June 27, 2024 - As a source of permanent capital for alternative asset managers, Business Development Companies (BDCs) have proved to be very popular structures and BDC AUM represents a significant share of the private credit landscape. According to LSEG LPC, BDC AUM reached a new high of $343 billion at the end of 1Q2024 – representing an 8% increase from 4Q23 and a 23% gain year over year. Despite the popularity of BDCs – and the transparency BDCs afford – these vehicles are not well understood.

We have prepared a primer series on BDCs that unpacks the lessons in the “Nuts and Bolts of BDCs” webcast. Part 1 introduced the three types: publicly-traded BDCs, non-traded BDCs and private BDCs. Part 2 surveyed the applicable reporting requirements under the ’34 Exchange Act. Part 3 looks at the key restrictions and limitations on BDCs pursuant to the ’40 Act as well as tax considerations for BDCs that elect to be treated as Registered Investment Companies. This Part 4 will look at operational, management and governance considerations for BDCs.

Trends in BDC structuring have changed over time. In 2004 – when we saw the start of real growth – there were five publicly-traded BDCs, all of which were internally managed, meaning the BDC is internally managed by its executive officers. Today there are more than 50 publicly traded BDCs, 10% of which are externally managed, meaning a registered investment adviser is hired by the BDC to manage its portfolio subject to an external management agreement. External managers to a BDC are permitted to take a base management fee and an incentive fee on realized capital gains and investment income unlike other registered closed-end funds. The base management fee is calculated at typically 1-2% on gross assets less cash. The incentive fee is permitted to be up to 20% of a BDC’s realized capital gains net of all realized capital losses and unrealized capital depreciation. While 20% is permitted under the Advisers Act, fee compression has been observed amid the rapid BDC growth and incentive fees are now routinely 12.5-17.5%. The advisory agreement will specify the fee structure as well as the NAV hurdle, which needs to be cleared before the fee accrues. About 50% of BDCs also have a lookback which serves to reduce the incentive fee when there are realized or unrealized losses, i.e., the portfolio is not performing. The advisory agreement must be approved by the BDC shareholders as well as the board of directors, a majority of which must be independent.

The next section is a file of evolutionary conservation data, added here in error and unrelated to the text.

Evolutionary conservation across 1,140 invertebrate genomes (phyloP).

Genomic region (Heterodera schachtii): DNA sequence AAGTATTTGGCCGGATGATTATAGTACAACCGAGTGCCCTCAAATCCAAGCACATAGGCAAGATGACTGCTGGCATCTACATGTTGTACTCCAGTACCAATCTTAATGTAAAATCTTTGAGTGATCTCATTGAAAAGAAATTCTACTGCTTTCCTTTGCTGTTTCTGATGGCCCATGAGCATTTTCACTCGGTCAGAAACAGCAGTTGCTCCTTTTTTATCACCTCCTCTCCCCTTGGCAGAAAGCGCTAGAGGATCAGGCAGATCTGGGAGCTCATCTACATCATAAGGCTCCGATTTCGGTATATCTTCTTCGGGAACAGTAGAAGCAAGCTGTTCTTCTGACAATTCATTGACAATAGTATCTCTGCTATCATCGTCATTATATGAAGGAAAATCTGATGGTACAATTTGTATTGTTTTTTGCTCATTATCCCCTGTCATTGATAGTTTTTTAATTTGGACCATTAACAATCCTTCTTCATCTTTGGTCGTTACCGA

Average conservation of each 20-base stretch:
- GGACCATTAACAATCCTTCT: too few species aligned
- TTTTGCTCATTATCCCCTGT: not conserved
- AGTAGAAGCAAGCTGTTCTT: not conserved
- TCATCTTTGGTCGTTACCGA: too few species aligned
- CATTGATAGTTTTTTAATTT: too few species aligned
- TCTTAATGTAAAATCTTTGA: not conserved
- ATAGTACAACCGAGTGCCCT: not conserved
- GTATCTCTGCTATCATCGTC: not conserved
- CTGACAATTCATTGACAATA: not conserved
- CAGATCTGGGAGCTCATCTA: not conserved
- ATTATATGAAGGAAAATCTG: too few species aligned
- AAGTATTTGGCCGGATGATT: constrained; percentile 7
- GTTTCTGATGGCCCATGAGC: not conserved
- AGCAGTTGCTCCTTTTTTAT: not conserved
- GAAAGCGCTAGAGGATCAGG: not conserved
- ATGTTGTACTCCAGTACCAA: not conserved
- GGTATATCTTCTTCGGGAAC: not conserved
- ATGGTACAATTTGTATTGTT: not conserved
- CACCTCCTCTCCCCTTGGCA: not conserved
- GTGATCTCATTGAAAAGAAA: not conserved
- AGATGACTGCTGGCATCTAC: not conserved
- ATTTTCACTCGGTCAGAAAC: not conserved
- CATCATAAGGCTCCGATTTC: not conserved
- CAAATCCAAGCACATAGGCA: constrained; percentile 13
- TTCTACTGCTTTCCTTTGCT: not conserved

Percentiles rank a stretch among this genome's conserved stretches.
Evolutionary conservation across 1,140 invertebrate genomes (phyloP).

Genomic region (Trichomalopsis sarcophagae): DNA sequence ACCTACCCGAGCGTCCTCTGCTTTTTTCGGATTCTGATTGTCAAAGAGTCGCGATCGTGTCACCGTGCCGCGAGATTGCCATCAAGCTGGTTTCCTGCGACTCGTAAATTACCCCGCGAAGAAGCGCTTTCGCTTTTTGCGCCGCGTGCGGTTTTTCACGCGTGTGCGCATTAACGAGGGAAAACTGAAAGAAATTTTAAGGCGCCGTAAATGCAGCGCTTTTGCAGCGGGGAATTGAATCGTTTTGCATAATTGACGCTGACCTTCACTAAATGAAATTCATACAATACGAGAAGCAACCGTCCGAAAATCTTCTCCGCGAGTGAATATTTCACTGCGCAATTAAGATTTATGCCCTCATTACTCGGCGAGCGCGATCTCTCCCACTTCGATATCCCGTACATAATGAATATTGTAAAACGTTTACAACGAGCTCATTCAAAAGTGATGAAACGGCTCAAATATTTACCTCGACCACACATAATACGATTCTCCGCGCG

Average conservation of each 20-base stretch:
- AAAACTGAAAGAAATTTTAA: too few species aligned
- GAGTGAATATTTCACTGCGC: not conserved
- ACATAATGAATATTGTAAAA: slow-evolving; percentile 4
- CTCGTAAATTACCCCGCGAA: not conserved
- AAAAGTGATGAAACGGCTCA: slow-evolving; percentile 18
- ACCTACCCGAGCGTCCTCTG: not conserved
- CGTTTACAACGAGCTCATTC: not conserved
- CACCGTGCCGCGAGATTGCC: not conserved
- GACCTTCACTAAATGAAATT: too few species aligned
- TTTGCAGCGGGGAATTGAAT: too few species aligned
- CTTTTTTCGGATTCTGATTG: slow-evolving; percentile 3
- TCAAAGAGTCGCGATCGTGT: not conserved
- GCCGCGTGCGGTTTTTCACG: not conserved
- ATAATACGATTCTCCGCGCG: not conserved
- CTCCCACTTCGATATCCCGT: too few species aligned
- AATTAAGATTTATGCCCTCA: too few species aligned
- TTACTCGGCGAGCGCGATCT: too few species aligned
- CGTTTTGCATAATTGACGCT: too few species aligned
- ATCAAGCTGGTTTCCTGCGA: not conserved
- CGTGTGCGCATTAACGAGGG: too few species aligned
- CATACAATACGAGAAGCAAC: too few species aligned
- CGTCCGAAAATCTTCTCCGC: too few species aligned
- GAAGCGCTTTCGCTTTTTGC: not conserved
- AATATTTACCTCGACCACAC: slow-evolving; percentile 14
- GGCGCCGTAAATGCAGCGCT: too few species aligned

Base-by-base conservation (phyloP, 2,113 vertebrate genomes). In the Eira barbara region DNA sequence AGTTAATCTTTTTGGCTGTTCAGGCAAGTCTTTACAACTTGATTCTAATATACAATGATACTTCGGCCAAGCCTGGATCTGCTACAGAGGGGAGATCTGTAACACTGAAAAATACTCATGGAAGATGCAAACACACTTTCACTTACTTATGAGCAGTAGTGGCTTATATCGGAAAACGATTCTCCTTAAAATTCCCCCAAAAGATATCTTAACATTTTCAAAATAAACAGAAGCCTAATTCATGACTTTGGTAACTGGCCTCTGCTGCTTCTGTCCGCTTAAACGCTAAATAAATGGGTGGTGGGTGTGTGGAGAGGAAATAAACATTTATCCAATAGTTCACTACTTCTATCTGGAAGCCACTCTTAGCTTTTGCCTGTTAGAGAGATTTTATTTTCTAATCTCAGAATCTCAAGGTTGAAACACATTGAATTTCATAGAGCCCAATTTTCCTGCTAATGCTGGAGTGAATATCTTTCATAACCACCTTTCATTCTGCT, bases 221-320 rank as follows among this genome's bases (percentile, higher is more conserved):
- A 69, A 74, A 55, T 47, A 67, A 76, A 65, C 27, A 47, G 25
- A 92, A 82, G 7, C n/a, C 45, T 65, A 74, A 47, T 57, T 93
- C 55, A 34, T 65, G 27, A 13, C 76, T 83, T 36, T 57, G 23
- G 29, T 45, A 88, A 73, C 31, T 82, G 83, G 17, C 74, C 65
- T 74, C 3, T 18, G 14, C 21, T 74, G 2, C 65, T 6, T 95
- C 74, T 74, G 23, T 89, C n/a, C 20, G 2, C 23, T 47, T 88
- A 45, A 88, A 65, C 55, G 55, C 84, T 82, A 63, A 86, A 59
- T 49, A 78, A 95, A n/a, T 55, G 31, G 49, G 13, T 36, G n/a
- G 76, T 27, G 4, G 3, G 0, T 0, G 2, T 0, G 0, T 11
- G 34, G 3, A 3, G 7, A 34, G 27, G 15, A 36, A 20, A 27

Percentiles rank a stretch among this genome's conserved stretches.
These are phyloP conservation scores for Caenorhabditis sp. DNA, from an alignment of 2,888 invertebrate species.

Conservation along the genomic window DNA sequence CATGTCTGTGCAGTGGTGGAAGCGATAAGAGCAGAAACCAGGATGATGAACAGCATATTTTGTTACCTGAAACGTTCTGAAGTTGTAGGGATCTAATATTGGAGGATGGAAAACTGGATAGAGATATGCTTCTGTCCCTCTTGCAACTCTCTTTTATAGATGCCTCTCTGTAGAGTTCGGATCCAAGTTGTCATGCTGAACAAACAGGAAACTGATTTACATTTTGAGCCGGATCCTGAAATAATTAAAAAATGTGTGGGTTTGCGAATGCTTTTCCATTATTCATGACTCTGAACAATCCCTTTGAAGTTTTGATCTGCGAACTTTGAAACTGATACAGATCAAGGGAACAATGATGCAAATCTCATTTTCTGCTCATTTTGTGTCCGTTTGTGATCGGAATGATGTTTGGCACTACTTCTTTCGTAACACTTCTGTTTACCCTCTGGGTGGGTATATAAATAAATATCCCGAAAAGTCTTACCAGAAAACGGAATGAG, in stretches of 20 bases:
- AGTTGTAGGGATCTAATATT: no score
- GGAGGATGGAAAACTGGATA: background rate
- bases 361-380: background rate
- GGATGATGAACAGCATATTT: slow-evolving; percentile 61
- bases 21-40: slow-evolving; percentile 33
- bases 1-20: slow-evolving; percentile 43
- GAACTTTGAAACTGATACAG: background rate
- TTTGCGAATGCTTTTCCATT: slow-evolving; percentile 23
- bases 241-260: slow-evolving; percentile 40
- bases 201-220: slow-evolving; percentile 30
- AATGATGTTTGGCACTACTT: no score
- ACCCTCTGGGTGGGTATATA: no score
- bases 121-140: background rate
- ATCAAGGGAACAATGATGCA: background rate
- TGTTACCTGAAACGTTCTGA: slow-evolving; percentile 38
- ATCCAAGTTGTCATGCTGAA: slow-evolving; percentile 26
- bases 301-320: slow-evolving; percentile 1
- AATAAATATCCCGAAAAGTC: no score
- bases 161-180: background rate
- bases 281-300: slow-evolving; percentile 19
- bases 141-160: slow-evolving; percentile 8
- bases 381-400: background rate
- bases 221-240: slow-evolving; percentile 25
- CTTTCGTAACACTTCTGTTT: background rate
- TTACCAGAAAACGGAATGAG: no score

Aside from management of the BDC’s portfolio, its adviser assists in preparing its SEC reporting subject to the oversight of the BDC’s board of directors. Perhaps most significant is the valuation of the BDC’s assets. Investments are reported at fair value, as determined in good faith by the board. There has been increased focus on valuation as non-performing loan holdings have increased, but the valuation process followed by a BDC is highly prescriptive and subject to controls. These include the documented approval of trades, segregation between preparation and review of valuations, identification and monitoring of problem loans as well as the use of third-party valuation consultants.  A BDC’s assets must be classified into three levels. Level 1 means the valuation inputs are unadjusted, quoted prices at the measurement date. Level 2 means the inputs include quoted prices and inputs that are observable for the financial instruments, either directly or indirectly, for substantially the full term of the asset’s life. Loans with broker quotes, like broadly syndicated loans, may fall in this category. However, the majority of a BDC’s equity and debt assets will be Level 3. Here the inputs include significant unobservable inputs and include situations where there is little, if any, market activity for the asset. This means that the fair value determination may require significant management judgement or estimation.

Recently, third party valuation providers have sought to facilitate broader understanding about the valuation process. Those interested in further detail can look to reports by Houlihan Lokey and KBRA on the subject.

This concludes the ABCs of BDCs series. The series attempts to create a window into the complex and important world of BDCs with the recognition that the series is neither exhaustive nor as nuanced as the realities of BDCs. As noted in the Dechert webcast there are not enough BDC resources available. We hope that readers find the information useful with that objective in mind.

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